United States District Court, D. Minnesota
Surya Saxena, Assistant U.S. Attorney, 300 South Fourth Street, Suite 600, Minneapolis, MN 55415, counsel for plaintiff.
Marian M. Hasselbalch, Esq. and Hasselbalch Law Office, 6460 Paris Avenue, Stillwater, MN 55082, counsel for defendant.
DAVID S. DOTY, District Judge.
This matter is before the court pursuant to a remand from the United States Court of Appeals for the Eighth Circuit. The limited purpose of the remand is to determine whether the time for filing a notice of appeal may be extended under Rule 4(b)(4) of the Federal Rules of Appellate Procedure.
On October 17, 2013, defendant James Robert Carlson was convicted of crimes relating primarily to the sale of controlled substance analogues out of his Last Place on Earth store (LPOE Property) in Duluth, Minnesota. ECF No. 299. The court sentenced Carlson on August 15, 2014, and entered a final order of forfeiture on August 22, 2014. ECF Nos. 423, 429. The final order granted the United States "all right, title and interest" in the LPOE Property, and authorized the United States to dispose of all forfeited property "in accordance with law." ECF No. 430 §§ 4(g), 6. Carlson filed a notice of appeal from his conviction on August 22, 2014, and on August 29, 2014, recorded a Notice of Lis Pendens (Notice) with the St. Louis County Recorder. ECF Nos. 436, 472-1. On February 23, 2015, the court granted the government's motion to discharge the Notice. ECF No. 482.
On March 25, 2015, Carlson filed a notice of appeal from the court's February 2015 order. ECF No. 490. The United States moved to dismiss the second appeal in the Eighth Circuit, arguing that the notice was untimely under the fourteen-day deadline for criminal appeals. Carlson responded that the appeal was timely because it is civil in nature, or in the alternative, that an extension is warranted for good cause or excusable neglect. The court now addresses whether an extension is warranted.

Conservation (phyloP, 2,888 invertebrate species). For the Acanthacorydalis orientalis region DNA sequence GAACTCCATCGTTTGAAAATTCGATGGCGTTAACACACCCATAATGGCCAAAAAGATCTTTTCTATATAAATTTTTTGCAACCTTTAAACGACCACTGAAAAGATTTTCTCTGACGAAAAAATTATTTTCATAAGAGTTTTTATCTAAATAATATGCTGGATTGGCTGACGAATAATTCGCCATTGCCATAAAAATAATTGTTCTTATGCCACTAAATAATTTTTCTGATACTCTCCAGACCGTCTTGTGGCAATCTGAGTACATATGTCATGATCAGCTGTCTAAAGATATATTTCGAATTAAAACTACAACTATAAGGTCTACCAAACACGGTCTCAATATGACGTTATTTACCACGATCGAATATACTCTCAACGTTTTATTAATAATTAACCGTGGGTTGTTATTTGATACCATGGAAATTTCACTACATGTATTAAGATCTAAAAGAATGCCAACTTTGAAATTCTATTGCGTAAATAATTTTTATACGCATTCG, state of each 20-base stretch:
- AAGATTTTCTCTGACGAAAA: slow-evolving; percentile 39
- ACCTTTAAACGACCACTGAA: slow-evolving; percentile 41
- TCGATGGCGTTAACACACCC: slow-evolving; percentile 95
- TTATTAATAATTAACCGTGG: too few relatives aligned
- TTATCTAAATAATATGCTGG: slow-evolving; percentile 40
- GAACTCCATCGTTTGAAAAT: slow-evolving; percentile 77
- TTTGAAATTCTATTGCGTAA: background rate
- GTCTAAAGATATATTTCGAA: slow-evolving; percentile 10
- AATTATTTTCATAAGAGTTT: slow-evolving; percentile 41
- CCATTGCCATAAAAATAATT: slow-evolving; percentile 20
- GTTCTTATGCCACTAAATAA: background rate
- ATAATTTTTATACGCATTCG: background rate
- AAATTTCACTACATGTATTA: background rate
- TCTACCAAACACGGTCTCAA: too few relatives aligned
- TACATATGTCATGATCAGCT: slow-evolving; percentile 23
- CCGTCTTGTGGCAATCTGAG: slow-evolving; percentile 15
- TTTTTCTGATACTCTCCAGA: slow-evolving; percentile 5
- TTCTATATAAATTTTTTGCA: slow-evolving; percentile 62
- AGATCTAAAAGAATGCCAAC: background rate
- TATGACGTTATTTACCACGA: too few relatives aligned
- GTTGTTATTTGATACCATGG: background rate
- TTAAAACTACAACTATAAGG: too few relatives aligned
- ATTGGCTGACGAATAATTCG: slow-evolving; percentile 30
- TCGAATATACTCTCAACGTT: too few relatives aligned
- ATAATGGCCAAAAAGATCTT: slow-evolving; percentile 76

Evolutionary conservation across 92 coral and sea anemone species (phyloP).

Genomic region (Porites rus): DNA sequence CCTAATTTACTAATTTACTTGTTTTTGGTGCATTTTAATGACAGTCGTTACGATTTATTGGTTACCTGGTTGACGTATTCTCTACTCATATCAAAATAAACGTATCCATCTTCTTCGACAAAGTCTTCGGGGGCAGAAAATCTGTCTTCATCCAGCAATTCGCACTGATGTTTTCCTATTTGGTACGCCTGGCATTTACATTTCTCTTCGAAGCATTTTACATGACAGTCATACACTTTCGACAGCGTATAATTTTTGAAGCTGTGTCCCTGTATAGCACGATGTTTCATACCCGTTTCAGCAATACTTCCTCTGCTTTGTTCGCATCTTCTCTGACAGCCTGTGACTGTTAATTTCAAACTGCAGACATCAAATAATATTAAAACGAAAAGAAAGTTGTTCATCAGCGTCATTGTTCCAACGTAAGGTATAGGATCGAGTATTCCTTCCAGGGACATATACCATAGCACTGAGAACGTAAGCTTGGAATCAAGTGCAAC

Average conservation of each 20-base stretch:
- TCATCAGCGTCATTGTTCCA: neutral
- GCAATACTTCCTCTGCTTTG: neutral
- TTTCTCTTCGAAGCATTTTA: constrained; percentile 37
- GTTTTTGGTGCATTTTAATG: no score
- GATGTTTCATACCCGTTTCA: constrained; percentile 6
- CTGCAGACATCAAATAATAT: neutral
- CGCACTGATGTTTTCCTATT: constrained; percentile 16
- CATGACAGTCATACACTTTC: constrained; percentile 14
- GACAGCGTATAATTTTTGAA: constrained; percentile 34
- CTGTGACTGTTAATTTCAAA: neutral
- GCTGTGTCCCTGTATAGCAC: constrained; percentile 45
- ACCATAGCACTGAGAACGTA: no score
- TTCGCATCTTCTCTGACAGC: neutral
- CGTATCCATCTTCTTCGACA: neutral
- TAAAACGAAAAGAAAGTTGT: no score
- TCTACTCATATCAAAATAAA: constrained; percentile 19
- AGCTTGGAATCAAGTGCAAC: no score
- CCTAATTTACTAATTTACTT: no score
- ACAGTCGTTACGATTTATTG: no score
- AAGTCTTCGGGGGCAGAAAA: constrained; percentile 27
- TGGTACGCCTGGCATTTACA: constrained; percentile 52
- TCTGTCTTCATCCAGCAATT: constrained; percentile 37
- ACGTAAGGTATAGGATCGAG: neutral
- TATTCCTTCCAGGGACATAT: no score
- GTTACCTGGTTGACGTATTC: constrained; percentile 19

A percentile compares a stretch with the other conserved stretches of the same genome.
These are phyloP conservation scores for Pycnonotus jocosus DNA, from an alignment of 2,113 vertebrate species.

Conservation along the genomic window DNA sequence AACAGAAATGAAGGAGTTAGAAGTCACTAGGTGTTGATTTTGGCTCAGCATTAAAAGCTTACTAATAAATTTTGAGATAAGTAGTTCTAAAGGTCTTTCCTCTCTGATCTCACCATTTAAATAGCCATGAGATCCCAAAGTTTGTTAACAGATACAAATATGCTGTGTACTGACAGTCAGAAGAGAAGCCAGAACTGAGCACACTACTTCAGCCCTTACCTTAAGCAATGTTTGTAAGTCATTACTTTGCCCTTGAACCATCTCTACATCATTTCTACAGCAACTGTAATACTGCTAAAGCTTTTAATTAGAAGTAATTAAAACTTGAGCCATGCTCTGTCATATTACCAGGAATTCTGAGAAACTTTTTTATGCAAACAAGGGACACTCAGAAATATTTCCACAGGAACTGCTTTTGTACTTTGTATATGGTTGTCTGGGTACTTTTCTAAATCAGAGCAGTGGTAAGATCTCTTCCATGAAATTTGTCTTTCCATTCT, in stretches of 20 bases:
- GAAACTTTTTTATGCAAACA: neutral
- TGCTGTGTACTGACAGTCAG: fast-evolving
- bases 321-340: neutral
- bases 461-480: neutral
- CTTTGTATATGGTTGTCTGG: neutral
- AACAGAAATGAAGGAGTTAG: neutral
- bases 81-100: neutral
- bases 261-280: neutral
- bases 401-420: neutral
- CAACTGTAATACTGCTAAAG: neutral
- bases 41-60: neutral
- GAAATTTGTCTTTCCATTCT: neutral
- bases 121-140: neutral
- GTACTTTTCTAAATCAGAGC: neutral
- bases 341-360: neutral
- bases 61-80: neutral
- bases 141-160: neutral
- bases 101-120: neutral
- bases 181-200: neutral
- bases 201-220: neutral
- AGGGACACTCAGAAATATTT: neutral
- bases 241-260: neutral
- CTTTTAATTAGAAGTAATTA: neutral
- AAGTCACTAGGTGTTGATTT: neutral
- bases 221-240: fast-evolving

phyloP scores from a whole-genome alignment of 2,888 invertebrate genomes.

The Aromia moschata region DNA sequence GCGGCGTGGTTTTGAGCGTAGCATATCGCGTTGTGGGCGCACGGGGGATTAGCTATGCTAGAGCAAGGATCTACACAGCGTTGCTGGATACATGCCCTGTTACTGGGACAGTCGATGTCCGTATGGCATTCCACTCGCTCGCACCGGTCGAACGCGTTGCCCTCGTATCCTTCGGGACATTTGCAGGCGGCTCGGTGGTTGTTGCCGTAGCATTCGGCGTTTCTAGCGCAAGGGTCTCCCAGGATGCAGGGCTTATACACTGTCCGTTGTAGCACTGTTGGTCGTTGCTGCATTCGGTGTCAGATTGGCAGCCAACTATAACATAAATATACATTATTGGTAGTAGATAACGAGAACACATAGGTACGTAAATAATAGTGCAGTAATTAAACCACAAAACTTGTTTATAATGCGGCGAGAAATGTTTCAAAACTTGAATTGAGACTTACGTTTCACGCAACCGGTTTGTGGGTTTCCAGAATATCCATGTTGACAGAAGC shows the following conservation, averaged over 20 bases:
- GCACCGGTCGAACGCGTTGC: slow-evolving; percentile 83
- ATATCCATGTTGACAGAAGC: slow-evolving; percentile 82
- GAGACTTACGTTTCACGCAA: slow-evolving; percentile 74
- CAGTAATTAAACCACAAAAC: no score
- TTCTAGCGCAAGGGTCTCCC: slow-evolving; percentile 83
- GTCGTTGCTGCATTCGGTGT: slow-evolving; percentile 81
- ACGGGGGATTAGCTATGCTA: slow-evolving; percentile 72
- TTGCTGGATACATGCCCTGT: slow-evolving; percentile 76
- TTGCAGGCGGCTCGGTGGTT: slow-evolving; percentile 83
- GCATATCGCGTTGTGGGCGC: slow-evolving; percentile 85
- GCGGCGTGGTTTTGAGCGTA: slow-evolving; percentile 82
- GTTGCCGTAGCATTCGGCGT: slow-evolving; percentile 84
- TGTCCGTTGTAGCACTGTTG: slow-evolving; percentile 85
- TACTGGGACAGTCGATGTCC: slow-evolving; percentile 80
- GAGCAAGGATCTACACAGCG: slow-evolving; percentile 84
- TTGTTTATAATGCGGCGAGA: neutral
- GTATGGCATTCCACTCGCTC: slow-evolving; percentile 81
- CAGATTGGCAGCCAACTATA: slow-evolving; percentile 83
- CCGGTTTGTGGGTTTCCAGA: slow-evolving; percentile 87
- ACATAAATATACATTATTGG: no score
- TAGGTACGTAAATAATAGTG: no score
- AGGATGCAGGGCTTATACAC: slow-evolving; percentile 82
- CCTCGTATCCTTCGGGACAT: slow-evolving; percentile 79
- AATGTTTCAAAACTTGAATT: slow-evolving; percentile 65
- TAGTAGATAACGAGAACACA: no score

"In a criminal case, a defendant's notice of appeal must be filed in the district court within 14 days after... the entry of... the order being appealed." Fed. R. App. P. 4(b)(1)(A). "Upon a finding of excusable neglect or good cause, the district court may... extend the time to file a notice of appeal...." Id. 4(b)(4). In determining whether excusable neglect or good cause exists, the court considers "the danger of prejudice to the [nonmoving party], the length of delay and its potential impact on judicial proceedings, the reason for the delay, including whether it was within the reasonable control of the movant, and whether the movant acted in good faith." Lowry v. McDonnell Douglas Corp., 211 F.3d 457, 462 (8th Cir. 2000) (quoting Pioneer Inv. Servs. Co. v. Brunswick Assocs. Limited P'ship, 507 U.S. 380, 395 (1993)). "[T]he excuse given for the late filing must have the greatest import" and "will always be critical to the inquiry." Id. at 463. "Although neglect no longer needs to be beyond a party's control to be excusable, inadvertence, ignorance of the rules, or mistakes construing the rules do not usually constitute excusable neglect." Id. at 464 (citation and internal quotation marks omitted).
Carlson argues that it is reasonable to believe his appeal was subject to the thirty-day civil deadline under Rule 4(a), because a notice of lis pendens is a civil matter. The court disagrees. In discharging the Notice, the court acted pursuant to its authority under 21 U.S.C. § 853(g), a criminal forfeiture statute. Moreover, a criminal order of forfeiture is "an aspect of punishment imposed following conviction of a substantive criminal offense." United States v. Shakur, 691 F.3d 979, 985 (8th Cir. 2012) (citation and internal quotation marks omitted); see also United States v. Apampa, 179 F.3d 555, 556 (7th Cir. 1999) (applying Rule 4(b) to an appeal from a forfeiture order under § 853(g), because the forfeiture "constitute[d] part of the punishment in a criminal prosecution"). It therefore cannot be said that the motion to enforce the order was "essentially a civil proceeding arising from a criminal one." United States v. Brown, 835 F.2d 176, 179 (8th Cir. 1987). As a result, Carlson's belief that Rule 4(a) applied to his appeal was not reasonable and does not support a finding of excusable neglect or good cause. See Lowry, 211 F.3d at 464 (finding no excusable neglect for "gardenvariety attorney inattention"). The remaining factors do not materially weigh in favor of either party.
Accordingly, based on the above, IT IS HEREBY ORDERED that:
1. An extension of the deadline to file a notice of appeal under Rule 4(b)(4) is not granted; and
2. Consistent with the direction provided on remand, a copy of this order shall be transmitted to the United States Court ...